Goth subculture started in 1979 with a small group of British revolutionaries seeking alternatives to the phallocentic punk scene. Although punk acted as a subversive movement against authority, it didn’t offer the complexity of creative expression that some musicians desired, namely Robert Smith of The Easy Cure (The Cure), and Siouxsie Sioux (Susan Janet Ballion) of Siouxsie and the Banshees.
Although Smith and Sioux’s lyrical styles juxtaposed aggressive punk anthems, neither planned on becoming the nuclei of goth subculture. Alas, contrary to their intent, fans transformed them into the goth genre’s poster children.
In the 80s and 90s, goth artists focused on recreating the aesthetic of classic horror films, like The Cabinet of Dr. Caligari. They developed androgynous appearances inspired by the cabaret and based their poetics on foreboding Victorian authors like Edgar Allan Poe. Goth lyrics often mingled the terrors of sex and death with angst and non-linear personal narratives. Recent critics have suggested that the Goths’ unsettling appearance is a purposeful affront to the male gaze as well as a feminization of punk.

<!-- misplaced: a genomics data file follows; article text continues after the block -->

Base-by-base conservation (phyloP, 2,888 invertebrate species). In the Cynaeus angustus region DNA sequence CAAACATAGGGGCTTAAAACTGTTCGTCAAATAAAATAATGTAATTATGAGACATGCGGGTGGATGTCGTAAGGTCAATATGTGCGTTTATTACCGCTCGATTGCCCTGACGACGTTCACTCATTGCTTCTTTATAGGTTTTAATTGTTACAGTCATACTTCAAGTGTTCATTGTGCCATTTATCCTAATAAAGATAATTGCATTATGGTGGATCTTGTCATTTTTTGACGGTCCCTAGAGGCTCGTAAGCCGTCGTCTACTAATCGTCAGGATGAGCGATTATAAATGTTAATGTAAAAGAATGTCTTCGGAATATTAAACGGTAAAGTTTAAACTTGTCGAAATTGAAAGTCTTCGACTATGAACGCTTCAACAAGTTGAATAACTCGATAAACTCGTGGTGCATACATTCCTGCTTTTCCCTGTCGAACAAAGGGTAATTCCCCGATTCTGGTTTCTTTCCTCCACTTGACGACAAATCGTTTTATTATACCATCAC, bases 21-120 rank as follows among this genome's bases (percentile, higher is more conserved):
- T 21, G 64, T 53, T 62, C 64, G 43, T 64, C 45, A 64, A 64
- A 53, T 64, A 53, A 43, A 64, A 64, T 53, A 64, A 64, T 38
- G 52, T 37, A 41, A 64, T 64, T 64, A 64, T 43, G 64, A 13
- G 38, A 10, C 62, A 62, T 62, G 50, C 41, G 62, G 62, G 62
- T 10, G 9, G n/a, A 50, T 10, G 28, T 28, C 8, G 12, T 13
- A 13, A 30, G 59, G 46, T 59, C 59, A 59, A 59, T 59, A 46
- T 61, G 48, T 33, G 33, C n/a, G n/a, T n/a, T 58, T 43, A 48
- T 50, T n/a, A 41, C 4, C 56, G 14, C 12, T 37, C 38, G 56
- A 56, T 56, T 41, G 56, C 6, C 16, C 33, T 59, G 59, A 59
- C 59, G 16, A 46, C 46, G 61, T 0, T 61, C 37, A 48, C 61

Both Sioux and Smith adopted what postmodern theorist, Jean Baudrillard, would call the power of seduction: a means by which they could stand in direct opposition with the masculine logic of production progress. According to Baudrillard, in male-dominated society, growth, production, and value are sustained by clarity, transparency, and concrete images but displaced by ambiguity and non-linear mystery.
While punk relied on a bricolage of working class symbols and the phallocentric domination of authority, goth relied on a blending of seduction, death, and the sublime: sensibilities of the original Romantic and Gothic literary genres. This separated the goth artists from the singular, repetitive, and short-lived focus of punk rock and helped them to endure for over 35 years.
For further reading:
Seduction, Jean Baudrillard
The Music of the Goth Subculture, Charles Allen Mueller
Gothic-postmodernism: Voicing the Terrors of Postmodernity, Maria Beville